The Smart Home Evolved
Years ago, when I worked in the DSL industry and we were watching the emergence of broadband, people talked a lot about the Smart Home. Refrigerators and ovens connected to the Internet, your television as a conduit to the Information Superhighway -- you remember the buzz. We've come a long way since that time: home networks are as common as cordless phones and many of our media devices are Internet enabled. And with Apple's iPhone and the success of the iOS platform, component vendors have been freed from competing on the central management unit -- now, they can build a management app for iOS or Android and reach a large, established user base.
Still, you don't see a lot of smart refrigerators or other appliances. Part of the reason behind this has been the challenges involved in adding this kind of intelligence. Several years ago, while I was working with a team on an industrial control device, I repeatedly suggested adding a web-based management interface option for the device. At the time, the project engineer's response was that it was too complicated. In addition to the physical interface, we would have needed an additional processor to handle the network management and another layer of software for the entire process -- it wasn't simply an additional PHY.
On the product side of things, anyone that was considering developing or adding a Smart Home interface needed to take into account many factors:
- What network would it connect to (protocol, interface, etc)?
- How sophisticated did you need to make your on-board network/management unit?
- What would you want to do to the product through that network interface?
The IR Remote Control: Yesterday's iPhone
For many years now, device manufacturers have enabled us to manage systems using IR remotes. These devices offered many advantages for manufacturers, but probably the biggest was simply knowing that it would work from a technology standpoint. The network wasn't a limitation and if you wanted additional functionality, you could just add a button or a menu-driven interface. The remote and the appliance didn't really need to worry about anything else on the network, there was no need to worry about communication standards or APIs, it just worked. And that's part of the reason why we wind up with so many remote controls, all with different buttons and different keyboard layouts.
Now, you're seeing more and more entertainment system manufacturers offering management interfaces for the iPhone or iOS devices. Some AV Receivers offer iPhone adapters or applications that enable you to use your phone like a remote. The dedicated IR remote may not be dead, but it's days are numbered.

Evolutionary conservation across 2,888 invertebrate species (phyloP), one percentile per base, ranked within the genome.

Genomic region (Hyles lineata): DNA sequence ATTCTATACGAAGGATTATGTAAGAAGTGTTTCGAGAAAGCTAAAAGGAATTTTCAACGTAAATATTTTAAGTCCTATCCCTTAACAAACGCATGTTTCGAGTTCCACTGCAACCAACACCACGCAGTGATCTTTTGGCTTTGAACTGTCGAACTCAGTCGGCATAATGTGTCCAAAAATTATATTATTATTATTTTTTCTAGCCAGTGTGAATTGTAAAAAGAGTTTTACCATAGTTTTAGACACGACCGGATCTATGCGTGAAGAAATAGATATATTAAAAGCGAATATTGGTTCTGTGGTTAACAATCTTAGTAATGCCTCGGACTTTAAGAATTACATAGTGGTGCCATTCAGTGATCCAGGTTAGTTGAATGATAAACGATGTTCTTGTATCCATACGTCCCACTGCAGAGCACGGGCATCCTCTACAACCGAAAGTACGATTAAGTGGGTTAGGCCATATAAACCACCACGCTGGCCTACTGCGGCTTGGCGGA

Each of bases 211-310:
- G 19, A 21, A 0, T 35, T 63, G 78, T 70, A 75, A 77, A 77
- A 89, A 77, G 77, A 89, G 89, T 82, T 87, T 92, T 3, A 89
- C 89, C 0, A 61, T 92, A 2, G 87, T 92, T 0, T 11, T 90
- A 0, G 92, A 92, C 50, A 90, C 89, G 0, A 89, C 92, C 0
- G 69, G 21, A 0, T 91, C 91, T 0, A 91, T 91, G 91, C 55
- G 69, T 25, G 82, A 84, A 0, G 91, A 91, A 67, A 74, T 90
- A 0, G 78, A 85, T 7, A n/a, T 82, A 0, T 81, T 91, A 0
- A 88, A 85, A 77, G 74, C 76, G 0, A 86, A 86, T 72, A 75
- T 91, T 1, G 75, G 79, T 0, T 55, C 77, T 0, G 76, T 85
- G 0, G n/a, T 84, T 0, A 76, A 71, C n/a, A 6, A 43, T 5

The Internet of Things: Moving Beyond the Media Center
Adding Internet to your media center is an easy sell: you already have cables running to it, you interact with it, it probably has a display that you can use. What happens when you move outside of that world and into your other appliances? As noted, three of the big challenges are network access and utilization, system sophistication, and application layer functionality, but many of these issues are being addressed through the evolution of the market, advances in technology, and increasingly sophisticated SoCs and IC functionality.
With the widespread use of WIFI, appliance manufacturers can now make some positive assumptions as to the available network access. Bluetooth is also available as a potential protocol for a management interface. Recently, I've also seen announcements about an Android-powered mesh network for LED lightbulbs. In short, these LED bulbs can talk to one another in order, enabling monitoring, management, and potential savings in power and operational costs.
The junction between increasingly sophisticated processing capabilities like you find in smart phones and tablets, and the streamlined functionality of open-source and embedded software is making network functionality more accessible than ever before. As many of these approaches bring common Unix/Linux architectures to embedded software development, many of the common network and application-level programming aspects become more universal and web-ready.
What's more, at a recent Embedded Systems Conference, one company rolled out a series of products for embedded cloud services. Now, instead of having to develop build some application-layer functionality on the device, you can build those applications in the cloud. While the ICs handle the network connectivity, application functionality is provided through remote servers in the cloud. As more and more ICs integrate this kind of functionality, you can expect to see increasingly sophisticated functionality moving into the embedded world.
From firewalls and security to a cloud-enabled application stack, as more and more network intelligence gets integrated on chip and into the embedded world, the more our world -- and our relationships with our devices -- will evolve. The Internet of Things is coming online.